Russian official cites Islamic ‘sleeper cells’ as death toll in attacks on synagogues, churches climbs to 20

A Russian official pointed to Islamic ‘sleeper cells’ after gunmen carried out coordinated attacks on synagogues and churches in two cities in the southern region of Dagestan, killing at least 20 people Sunday. 

Sunday’s violence in Dagestan’s regional capital of Makhachkala and nearby Derbent was the latest that officials blamed on Islamic extremists in the predominantly Muslim region in the North Caucasus, as well as the deadliest in Russia since March, when gunmen opened fire at a concert in suburban Moscow, killing 145 people. The affiliate of the Islamic State group in Afghanistan that claimed responsibility for March’s raid at the Crocus City concert hall quickly praised the attack in Dagestan, saying it was conducted by ‘brothers in the Caucasus who showed that they are still strong.’

Dagestan Gov. Sergei Melikov, selected by Russian President Vladimir Putin to lead the region, blamed members of Islamic ‘sleeper cells’ directed from abroad, but did not give any other details. He said in a video statement that the assailants’ goal was ‘sowing panic and fear,’ and attempted to link the attack to Moscow’s military action in Ukraine – but also provided no evidence.

Putin had sought to blame the March attack on Ukraine, again without evidence and despite the claim of responsibility by the Islamic State affiliate. Kyiv has vehemently denied any involvement.

Of the 20 killed in the armed attacks in Derbent and Makhachkala on Sunday, at least 15 were police, according to the latest figures from Russian authorities on Monday. 

Medical authorities in Dagestan said at least 46 people were injured. Of those, at least 13 were police, with four officers hospitalized in grave condition.

Among the dead was Rev. Nikolai Kotelnikov, a 66-year-old Russian Orthodox priest at a church in Derbent. The attackers slit his throat before setting fire to the church, according to Shamil Khadulayev, deputy head of a local public oversight body. The attack came as the Orthodox faithful celebrated Pentecost, also known as Trinity Sunday.

The Kele-Numaz synagogue in Derbent was also set ablaze.

Shortly after the attacks in Derbent, militants fired at a police post in Makhachkala and attacked a Russian Orthodox church and a synagogue there before being hunted down and killed by special forces, The Associated Press reported. The Investigative Committee, the country’s top state criminal investigation agency, opened a terrorism investigation and said all five attackers were killed.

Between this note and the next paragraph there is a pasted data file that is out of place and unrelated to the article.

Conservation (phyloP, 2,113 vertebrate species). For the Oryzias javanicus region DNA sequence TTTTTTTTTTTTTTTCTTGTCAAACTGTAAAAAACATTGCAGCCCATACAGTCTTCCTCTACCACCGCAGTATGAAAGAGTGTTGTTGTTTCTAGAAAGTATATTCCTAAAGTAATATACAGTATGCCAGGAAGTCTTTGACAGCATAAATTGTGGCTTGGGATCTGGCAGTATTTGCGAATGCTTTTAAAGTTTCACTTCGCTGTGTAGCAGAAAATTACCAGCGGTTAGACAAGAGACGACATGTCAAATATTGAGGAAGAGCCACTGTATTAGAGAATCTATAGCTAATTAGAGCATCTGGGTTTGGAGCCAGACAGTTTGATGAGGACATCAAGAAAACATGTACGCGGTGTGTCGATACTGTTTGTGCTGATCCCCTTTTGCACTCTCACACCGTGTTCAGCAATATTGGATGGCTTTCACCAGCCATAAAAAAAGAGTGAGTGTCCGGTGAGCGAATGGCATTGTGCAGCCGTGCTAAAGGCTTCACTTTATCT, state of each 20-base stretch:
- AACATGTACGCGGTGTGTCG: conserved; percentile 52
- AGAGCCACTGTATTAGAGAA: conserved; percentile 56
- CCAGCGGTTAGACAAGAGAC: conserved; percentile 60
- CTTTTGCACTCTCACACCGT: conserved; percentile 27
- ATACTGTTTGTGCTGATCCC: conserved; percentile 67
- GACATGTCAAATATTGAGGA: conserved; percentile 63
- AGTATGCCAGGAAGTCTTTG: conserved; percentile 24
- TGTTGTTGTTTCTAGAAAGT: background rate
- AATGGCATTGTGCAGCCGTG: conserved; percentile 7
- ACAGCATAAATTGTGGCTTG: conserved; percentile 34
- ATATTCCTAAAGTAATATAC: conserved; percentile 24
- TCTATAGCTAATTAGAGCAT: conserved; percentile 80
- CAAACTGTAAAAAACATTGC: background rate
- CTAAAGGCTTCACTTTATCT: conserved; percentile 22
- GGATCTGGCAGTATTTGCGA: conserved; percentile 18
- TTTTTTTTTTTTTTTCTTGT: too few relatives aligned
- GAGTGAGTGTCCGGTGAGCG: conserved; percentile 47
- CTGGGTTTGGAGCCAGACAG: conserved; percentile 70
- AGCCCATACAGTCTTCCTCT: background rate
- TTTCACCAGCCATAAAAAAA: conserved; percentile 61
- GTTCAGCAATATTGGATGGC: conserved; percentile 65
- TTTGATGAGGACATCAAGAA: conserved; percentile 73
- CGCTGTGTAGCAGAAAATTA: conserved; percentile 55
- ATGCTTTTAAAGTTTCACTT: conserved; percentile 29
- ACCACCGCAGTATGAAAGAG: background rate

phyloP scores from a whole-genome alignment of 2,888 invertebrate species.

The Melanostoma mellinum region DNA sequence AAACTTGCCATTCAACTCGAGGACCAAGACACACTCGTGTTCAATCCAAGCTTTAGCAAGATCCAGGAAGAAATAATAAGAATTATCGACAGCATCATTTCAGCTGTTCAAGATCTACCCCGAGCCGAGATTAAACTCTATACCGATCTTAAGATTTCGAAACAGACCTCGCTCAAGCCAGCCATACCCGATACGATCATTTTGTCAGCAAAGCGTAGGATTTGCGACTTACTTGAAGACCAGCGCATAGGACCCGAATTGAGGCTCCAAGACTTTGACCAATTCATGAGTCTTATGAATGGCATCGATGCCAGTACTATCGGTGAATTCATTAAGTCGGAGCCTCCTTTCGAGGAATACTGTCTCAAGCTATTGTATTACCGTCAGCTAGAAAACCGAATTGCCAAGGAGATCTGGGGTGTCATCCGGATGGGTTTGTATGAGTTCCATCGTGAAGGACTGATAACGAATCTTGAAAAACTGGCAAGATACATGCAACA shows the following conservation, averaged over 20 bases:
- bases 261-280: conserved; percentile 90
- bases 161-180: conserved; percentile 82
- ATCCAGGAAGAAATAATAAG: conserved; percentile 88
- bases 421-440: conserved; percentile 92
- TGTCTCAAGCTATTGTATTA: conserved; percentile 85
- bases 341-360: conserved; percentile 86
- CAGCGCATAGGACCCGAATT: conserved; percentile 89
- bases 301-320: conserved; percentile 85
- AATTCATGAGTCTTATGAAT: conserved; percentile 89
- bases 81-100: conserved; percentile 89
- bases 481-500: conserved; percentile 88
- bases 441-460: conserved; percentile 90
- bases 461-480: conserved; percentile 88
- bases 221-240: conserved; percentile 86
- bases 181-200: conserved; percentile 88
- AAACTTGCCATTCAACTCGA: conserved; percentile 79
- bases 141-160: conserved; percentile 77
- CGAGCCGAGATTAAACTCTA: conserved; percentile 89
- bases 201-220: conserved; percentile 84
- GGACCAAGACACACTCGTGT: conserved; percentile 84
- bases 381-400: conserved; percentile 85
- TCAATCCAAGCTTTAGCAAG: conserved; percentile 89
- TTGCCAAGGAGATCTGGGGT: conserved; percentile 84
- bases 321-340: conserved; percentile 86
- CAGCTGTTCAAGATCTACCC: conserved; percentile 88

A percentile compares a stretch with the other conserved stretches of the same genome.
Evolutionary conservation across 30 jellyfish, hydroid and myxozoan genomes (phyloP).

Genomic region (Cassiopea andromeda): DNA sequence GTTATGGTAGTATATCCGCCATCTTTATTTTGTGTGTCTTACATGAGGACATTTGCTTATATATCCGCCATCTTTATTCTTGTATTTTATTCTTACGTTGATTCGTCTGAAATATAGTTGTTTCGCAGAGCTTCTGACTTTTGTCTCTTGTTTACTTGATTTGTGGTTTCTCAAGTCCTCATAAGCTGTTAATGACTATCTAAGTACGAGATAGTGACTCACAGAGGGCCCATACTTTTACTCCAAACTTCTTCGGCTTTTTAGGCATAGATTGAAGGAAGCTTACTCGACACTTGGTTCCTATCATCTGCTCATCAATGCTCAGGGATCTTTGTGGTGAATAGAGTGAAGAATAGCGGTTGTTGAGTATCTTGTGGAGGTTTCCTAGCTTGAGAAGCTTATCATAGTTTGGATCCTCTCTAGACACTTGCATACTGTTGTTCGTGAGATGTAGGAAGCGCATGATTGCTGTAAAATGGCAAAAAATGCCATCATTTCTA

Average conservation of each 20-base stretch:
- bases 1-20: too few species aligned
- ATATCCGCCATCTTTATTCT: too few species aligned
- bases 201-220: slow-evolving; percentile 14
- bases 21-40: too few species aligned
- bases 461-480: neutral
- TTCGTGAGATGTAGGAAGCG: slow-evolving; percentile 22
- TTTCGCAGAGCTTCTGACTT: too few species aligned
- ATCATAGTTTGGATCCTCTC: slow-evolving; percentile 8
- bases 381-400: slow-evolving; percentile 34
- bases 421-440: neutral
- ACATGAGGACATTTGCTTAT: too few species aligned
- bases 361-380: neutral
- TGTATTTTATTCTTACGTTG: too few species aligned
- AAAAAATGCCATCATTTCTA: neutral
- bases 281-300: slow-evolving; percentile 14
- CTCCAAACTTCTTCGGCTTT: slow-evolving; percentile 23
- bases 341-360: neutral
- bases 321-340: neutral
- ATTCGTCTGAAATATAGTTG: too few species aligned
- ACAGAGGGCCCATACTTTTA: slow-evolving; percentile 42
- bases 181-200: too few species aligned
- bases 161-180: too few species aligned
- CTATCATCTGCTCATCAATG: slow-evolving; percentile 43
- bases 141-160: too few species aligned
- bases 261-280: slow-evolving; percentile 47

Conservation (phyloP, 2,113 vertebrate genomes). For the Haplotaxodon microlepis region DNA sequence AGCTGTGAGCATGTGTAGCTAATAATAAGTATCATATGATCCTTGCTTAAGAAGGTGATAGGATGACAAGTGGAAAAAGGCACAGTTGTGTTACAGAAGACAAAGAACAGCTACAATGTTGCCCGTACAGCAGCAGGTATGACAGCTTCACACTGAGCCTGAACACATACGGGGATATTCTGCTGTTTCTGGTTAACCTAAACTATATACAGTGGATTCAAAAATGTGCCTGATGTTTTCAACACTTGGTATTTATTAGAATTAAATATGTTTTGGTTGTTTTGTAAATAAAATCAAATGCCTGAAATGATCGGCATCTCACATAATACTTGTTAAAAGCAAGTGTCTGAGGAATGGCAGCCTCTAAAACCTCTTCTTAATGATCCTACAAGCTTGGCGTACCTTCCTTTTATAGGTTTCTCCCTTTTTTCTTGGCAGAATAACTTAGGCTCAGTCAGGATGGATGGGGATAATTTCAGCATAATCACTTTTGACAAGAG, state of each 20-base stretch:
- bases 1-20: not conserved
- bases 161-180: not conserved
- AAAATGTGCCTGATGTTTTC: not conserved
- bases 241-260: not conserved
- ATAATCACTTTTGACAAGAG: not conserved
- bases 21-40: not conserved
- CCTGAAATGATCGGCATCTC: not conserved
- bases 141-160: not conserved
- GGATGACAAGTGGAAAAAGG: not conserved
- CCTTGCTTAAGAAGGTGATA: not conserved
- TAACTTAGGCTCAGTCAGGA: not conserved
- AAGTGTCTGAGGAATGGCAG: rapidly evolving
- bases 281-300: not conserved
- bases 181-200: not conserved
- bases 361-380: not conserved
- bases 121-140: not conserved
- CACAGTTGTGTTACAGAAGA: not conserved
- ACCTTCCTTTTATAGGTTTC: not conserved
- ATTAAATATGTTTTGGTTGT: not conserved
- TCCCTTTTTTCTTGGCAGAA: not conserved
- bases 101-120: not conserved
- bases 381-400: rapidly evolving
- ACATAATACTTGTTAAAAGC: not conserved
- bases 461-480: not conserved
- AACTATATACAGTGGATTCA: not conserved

FBI Director Christopher Wray warned earlier this month of a heightened terror threat following the Biden administration’s withdrawal from Afghanistan, coupled with the Oct. 7 attack on southern Israel by Hamas terrorists, warning of ‘the potential for a coordinated attack here in the homeland, not unlike the ISIS-K attack we saw at the Russian concert hall back in March.’ 

Appearing on CBS’s ‘Face the Nation’ on Sunday, former CIA Deputy Director Mike Morell, who warned in a recent op-ed about the terror threat posed by vulnerabilities at the U.S.-Mexico border, did not address the attacks in Russia specifically but said the Biden administration and Congress ‘lack a sense of urgency’ in responding to intelligence gaps stifling efforts to properly vet illegal immigrants. 

‘There needs to be a sense of urgency about this,’ Morell said. ‘And I think the American public needs to understand what the threat is. That’s why we called for a public congressional hearing just on the terrorist threats to the homeland. Right, not a hearing on threats broadly, but threats to the homeland. And then we need to hear what the administration is doing about this in a broad sense, right. Not the details, but in a broad sense.’

The Washington-based Institute for the Study of War argued that the Islamic State group’s North Caucasus branch, Vilayat Kavkaz, likely was behind Sunday’s attack, describing it as ‘complex and coordinated.’

Russian news reports said the attackers included the two sons and a nephew of Magomed Omarov, the head of the Dagestan regional branch of the pro-Kremlin United Russia party. Omarov was detained by police for interrogation, and United Russia quickly dismissed him from its ranks. Melikov later said Omarov had been removed from his post, Russian state news agencies reported.

In the early 2000s, Dagestan saw near-daily attacks on police and other authorities that were blamed on militant extremists. After the emergence of the Islamic State group, many residents of the region joined it in Syria and Iraq. The violence in Dagestan has abated in recent years, but in a sign that extremist sentiments still run high in the region, mobs rioted at an airport there in October, targeting a flight from Israel. More than 20 people were hurt – none of them Israelis – when hundreds of men, some carrying banners with antisemitic slogans, rushed onto the tarmac, chased passengers and threw stones at police.

After March’s Moscow concert hall attack, Russia’s top security agency reported that it had broken up what it called a ‘terrorist cell’ in southern Russia and arrested four of its members who had provided weapons and cash to suspected attackers in Moscow.

The Associated Press contributed to this report. 

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